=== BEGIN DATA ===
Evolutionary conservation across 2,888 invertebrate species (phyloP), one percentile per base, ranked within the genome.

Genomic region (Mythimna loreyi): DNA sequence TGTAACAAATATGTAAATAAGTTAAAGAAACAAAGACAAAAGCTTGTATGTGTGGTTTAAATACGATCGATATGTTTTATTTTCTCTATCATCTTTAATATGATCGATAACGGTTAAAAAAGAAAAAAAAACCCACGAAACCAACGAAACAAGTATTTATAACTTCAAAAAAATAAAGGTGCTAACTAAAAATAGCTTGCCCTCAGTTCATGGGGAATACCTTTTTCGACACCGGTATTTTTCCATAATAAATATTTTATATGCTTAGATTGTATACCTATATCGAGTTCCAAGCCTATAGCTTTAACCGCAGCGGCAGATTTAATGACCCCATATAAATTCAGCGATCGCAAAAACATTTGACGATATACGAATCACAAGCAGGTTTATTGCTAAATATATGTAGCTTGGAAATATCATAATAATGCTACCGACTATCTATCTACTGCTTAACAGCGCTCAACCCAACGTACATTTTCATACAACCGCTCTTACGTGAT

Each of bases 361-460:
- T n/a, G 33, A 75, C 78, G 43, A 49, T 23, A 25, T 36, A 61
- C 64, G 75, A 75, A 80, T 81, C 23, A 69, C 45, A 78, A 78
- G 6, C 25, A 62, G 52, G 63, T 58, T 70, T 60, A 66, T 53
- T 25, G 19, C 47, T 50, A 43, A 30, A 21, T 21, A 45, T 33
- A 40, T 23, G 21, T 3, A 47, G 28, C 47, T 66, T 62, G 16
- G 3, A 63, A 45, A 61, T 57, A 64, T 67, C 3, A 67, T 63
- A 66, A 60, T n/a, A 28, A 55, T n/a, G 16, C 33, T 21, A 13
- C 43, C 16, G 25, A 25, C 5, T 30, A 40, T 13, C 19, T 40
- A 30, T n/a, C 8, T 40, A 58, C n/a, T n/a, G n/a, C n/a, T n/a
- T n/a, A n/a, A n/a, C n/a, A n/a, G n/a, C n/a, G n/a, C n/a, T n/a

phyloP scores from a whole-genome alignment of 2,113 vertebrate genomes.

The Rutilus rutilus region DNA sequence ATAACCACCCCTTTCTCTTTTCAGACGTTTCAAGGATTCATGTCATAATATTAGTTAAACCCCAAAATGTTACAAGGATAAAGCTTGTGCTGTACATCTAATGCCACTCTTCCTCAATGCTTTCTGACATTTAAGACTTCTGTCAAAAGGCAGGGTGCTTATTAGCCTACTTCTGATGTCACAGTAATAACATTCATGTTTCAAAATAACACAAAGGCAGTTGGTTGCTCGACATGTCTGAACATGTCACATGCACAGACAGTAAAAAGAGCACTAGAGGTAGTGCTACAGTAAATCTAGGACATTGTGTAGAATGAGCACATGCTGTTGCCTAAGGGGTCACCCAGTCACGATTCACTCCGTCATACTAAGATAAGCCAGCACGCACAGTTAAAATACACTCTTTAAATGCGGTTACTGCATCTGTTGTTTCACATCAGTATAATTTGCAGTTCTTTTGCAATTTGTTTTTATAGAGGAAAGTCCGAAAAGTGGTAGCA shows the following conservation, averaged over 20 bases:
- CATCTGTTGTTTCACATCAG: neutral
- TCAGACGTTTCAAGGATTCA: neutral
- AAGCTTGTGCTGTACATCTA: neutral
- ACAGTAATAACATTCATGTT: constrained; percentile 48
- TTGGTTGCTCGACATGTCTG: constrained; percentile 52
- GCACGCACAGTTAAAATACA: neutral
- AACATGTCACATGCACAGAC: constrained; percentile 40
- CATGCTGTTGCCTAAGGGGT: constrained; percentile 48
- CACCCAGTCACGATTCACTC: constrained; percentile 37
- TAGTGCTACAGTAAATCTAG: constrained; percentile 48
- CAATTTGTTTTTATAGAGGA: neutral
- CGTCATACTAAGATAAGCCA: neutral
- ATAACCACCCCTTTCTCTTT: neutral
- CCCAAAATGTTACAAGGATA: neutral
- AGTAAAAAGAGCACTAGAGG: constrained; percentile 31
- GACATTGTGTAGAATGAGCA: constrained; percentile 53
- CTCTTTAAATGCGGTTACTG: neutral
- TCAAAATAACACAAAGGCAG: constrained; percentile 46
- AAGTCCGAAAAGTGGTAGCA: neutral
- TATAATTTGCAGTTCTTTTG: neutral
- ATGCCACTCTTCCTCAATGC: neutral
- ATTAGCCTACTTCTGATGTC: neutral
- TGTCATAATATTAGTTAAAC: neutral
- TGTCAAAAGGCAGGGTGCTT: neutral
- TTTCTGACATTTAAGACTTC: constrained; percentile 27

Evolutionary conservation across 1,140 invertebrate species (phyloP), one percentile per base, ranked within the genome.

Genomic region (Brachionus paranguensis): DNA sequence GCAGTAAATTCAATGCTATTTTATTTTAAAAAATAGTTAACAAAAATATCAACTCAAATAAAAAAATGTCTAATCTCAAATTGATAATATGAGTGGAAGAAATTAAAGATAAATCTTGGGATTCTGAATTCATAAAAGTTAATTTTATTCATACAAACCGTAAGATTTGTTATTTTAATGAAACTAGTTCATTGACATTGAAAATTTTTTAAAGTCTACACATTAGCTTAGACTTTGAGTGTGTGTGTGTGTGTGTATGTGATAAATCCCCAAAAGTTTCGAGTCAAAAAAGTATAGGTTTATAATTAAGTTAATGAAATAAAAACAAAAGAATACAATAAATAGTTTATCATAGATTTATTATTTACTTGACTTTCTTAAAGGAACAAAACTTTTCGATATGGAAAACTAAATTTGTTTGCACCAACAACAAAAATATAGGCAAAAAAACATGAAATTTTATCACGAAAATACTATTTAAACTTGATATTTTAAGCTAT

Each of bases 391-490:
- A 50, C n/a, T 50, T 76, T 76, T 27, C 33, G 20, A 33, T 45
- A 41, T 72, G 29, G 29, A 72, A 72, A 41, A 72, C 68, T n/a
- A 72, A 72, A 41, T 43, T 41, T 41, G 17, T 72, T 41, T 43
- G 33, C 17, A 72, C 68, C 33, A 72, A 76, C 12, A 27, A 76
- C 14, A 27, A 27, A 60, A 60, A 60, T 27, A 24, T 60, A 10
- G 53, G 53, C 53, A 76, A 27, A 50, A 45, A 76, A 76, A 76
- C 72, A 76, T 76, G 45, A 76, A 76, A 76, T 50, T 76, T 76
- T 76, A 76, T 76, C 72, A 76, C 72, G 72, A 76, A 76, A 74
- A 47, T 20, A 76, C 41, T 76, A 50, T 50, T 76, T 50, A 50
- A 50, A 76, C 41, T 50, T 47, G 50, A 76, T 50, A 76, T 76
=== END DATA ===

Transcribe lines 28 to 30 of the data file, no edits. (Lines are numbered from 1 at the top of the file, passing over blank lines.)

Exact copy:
- ATAACCACCCCTTTCTCTTT: neutral
- CCCAAAATGTTACAAGGATA: neutral
- AGTAAAAAGAGCACTAGAGG: constrained; percentile 31